Chosen by Nancy Hightower for The Washington Post:
  1. "Infomocracy," by Malka Older (Tor, $24.99)
    Older presents a futuristic world with eerie parallels to current events. In this imagined reality, countries are micromanaged by centenals, mini-democracies that vote on which global government they want to join. Elections are held every 10 years so that there is “time for governing in between bouts of politics.” An organization called Information, which oversees everything from the elections to the media, is overloaded with personal data and ripe for corruption.
  2. "The Insides," by Jeremy Bushnell (Melville, $16.95)
    Everyone is after a magic knife in Bushnell’s gripping supernatural thriller. What’s so special about this shard of a sword? It can cut through space and time. The tale revolves around Ollie Krueger, a butcher at a posh New York restaurant called Carnage.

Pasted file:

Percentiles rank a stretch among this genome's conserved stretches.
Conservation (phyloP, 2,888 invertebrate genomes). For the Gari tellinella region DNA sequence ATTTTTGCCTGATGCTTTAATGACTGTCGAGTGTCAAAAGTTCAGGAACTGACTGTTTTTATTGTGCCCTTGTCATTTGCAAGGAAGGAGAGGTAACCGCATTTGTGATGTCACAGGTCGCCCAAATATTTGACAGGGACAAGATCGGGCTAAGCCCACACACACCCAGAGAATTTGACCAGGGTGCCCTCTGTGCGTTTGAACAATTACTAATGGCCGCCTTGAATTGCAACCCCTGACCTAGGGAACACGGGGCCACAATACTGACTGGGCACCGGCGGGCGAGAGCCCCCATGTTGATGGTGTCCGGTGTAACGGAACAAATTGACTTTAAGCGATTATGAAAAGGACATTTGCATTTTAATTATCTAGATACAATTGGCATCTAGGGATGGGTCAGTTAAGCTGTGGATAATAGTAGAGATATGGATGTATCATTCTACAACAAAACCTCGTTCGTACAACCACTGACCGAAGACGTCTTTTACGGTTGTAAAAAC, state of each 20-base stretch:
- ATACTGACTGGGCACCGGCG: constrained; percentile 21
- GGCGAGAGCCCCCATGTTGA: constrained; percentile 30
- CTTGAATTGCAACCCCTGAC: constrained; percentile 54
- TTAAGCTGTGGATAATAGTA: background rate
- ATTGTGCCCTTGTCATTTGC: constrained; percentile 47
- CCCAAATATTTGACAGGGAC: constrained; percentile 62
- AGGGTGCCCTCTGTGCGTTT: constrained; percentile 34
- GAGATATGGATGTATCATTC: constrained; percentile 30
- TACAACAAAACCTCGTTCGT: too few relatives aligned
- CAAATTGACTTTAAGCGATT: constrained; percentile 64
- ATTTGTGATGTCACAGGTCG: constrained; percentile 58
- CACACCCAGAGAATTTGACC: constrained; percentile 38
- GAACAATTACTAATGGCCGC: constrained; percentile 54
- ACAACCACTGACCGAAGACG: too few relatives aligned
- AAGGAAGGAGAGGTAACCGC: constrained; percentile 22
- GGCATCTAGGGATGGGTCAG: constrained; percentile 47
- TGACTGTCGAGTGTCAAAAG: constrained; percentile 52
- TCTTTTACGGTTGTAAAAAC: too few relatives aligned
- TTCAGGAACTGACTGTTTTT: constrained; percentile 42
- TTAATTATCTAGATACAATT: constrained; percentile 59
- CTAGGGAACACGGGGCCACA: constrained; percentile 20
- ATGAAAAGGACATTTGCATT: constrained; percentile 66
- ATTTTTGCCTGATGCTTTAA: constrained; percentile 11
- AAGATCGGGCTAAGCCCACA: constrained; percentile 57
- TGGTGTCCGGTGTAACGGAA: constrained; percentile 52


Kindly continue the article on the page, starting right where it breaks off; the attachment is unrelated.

3. "Hell’s Gate," by Bill Schutt and J.R. Finch ( (Morrow, $26.99)
    Captain R.J. MacCready is a wisecracking zoologist sent into the heart of the Brazilian jungle on a secret mission. It’s 1944, and a Japanese submarine large enough to carry bombers has run aground in the Amazon. MacCready needs all the help he can get, as this jungle is alive with all manner of sadistic creatures: Nazis, telepathic vampire bats and giant man-eating turtles.